Making a Terms and Conditions Without a Lawyer
There are several ways you can make a terms and conditions without relying on a lawyer, including:
- Managed solutions
- Free templates
- Do-it-yourself (DIY)
To help you choose the best solution for your business, let’s discuss each of these methods in greater detail.
Hands down, the quickest and easiest way to make a terms and conditions without a lawyer is to use a managed solution, like our Terms and Conditions Generator.
This is a great option for:
- Any ecommerce website or mobile app
- Business owners who require many website policies
- Complex websites and apps that allow users to interact with one another
- Platforms that enable user-generated content
- Businesses that implement subscription services
Our policy builder tool takes all the hassles, guesswork, and confusion from making a terms and conditions for your website or app. You just answer a few easy questions about your business, and it creates the document for you.
See what our generator looks like in the screenshot below.
Within our Terms and Conditions Generator, you’ll find the most common clauses presented straightforwardly, including necessary legal disclaimers like:
- Limits of liability
- DMCA notice
- Copyright information
It’s all vetted by our legal team and data privacy experts, who also added helpful tooltips and answers to frequently asked questions. Plus, our customer service team is available if you require assistance along the way.
If your business wants to make terms and conditions without a lawyer, consider using a free, downloadable terms and conditions template.
This is a great option for:
- Simple apps or websites
- Any store that requires basic terms
- Ecommerce stores that allow minimal user-generated content
- Websites or apps that don’t provide a means for users to interact with one another
- Anyone on a tight budget
Using a free template requires a little more of your time and effort, as you’ll need to manually replace parts of the text with information about your website or app.
See a sample of what our template looks like in the screenshot below.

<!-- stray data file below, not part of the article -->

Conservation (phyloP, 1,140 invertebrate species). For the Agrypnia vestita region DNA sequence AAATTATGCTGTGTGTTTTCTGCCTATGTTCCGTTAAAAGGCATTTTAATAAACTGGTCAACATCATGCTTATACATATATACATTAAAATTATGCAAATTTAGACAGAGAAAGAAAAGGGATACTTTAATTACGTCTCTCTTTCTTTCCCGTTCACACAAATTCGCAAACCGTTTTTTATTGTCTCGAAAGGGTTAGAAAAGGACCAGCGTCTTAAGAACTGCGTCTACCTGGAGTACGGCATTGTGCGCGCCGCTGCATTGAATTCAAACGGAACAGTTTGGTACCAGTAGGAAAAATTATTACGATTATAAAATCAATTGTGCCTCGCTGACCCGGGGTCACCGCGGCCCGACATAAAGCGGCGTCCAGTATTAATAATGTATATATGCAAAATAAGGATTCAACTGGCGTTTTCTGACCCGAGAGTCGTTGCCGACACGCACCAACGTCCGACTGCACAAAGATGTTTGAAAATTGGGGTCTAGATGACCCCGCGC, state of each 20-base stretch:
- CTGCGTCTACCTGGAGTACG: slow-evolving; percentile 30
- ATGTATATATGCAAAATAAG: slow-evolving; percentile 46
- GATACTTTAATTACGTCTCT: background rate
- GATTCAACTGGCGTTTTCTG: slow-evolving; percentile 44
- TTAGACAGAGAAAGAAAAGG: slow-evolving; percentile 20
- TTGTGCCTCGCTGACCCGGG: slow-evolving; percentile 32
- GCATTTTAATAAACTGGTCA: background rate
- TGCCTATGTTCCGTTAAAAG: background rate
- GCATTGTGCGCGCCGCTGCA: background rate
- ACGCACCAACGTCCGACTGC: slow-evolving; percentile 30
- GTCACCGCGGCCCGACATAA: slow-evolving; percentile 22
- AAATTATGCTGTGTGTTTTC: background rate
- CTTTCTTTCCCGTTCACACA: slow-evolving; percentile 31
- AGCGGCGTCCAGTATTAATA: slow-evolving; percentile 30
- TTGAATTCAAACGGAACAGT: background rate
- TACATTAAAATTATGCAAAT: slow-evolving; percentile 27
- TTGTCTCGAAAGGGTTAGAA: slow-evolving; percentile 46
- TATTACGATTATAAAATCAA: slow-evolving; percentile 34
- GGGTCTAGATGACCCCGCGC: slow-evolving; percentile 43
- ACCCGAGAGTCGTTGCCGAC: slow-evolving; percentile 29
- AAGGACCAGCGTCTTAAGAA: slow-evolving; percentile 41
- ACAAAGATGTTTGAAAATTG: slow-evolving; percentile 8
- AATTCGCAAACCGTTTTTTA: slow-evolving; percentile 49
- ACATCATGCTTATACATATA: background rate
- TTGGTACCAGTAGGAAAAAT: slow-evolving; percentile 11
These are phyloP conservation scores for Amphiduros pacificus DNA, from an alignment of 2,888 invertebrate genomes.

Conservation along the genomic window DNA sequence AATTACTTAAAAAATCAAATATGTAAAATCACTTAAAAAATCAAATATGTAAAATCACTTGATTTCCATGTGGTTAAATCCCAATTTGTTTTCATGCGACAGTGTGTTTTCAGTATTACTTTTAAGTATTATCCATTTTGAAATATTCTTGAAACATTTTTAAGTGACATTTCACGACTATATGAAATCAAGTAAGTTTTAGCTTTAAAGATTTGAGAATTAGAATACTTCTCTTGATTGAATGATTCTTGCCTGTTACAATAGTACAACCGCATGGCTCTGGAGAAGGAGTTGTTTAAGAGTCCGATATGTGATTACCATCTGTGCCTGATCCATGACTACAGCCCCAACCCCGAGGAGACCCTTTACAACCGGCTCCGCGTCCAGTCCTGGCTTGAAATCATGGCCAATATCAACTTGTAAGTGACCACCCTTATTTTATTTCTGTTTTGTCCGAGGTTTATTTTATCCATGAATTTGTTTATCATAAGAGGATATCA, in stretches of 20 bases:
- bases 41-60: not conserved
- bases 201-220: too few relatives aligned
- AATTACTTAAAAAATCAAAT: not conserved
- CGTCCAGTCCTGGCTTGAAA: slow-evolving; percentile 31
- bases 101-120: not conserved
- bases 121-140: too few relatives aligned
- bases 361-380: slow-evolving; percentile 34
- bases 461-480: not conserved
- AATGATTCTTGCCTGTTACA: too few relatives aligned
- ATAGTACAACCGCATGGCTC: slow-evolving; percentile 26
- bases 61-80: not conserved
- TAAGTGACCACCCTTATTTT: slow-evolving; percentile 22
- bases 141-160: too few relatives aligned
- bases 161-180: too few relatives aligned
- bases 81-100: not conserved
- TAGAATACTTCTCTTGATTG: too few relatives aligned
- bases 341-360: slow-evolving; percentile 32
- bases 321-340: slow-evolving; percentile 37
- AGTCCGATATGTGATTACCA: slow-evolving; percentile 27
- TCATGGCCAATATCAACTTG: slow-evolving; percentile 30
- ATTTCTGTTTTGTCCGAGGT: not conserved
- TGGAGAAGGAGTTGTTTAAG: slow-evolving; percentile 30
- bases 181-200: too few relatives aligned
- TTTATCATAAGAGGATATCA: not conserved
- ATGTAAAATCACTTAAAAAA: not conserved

Like with our generators, our legal team and data privacy experts vetted all of our policy templates. It includes the same legally-necessary disclaimers listed previously in the article in accordance with applicable laws.
You can also take the do-it-yourself approach and write your terms and conditions without a lawyer. We recommend this option for the following types of businesses:
- Simple websites or apps that don’t allow users to publicly post, comment, or generate content
- Ecommerce-only websites that allow users to submit payment information and nothing else
- Generic blogs, even ones that use affiliate links
Just remember that what you include in your terms is only enforceable if it falls under the scope of applicable laws — in other words, you can’t just write any rules you want and expect them to be legally binding.
But a big don’t?
Don’t copy someone else’s terms and conditions agreement.
Not only are these policies protected by copyright laws, but doing so is considered plagiarism. It also won’t effectively cover all aspects of your business. Trust us, it’s not worth the risks.
Is Termly’s Solution Vetted By Lawyers?
Yes, our legal team and data privacy experts vet all of our website policy generators, free templates, and compliance solutions, including our Terms and Conditions products.
Plus, multiple members of our team are certified by the International Association of Privacy Professionals (IAPP) and have earned all of the following:
- Certified Information Privacy Professional (CIPP)
- Certified Information Privacy Manager (CIPM)
- Certified Information Privacy Technologists (CIPT)
- Fellow of Information Privacy (FIP)
As a small team of privacy compliance specialists, our legal department collaborates with our product developers and engineers to verify that every one of our resources is reliable, high-quality, and compliant with various global data privacy regulations.
Of course, we also need to disclaim some liabilities. Our website policies and tools don’t equate to actual legal advice. Termly Inc. is not a lawyer or law firm, and neither is this article.
We don’t practice law, provide legal advice or offer legal representation. As much as we stand behind our tools, the information, materials, services, comments, and resources we provide are for informational purposes only.
We’re your privacy compliance partners, but we’re not a substitute for professional legal advice.
Whether you run a mobile app, website, or both, most businesses don’t need a lawyer to make a terms and conditions agreement.
There are plenty of more affordable options out there you can use to make your policy, many of which were created with the help of a legal team, like our Terms and Conditions Generator.
For folks needing a basic agreement, you’re better off using reputable free templates and skipping the fees altogether.
But if your business targets children, you work in a sensitive field like medicine or healthcare, or if you require a complex terms and conditions agreement, you should seek legal counsel.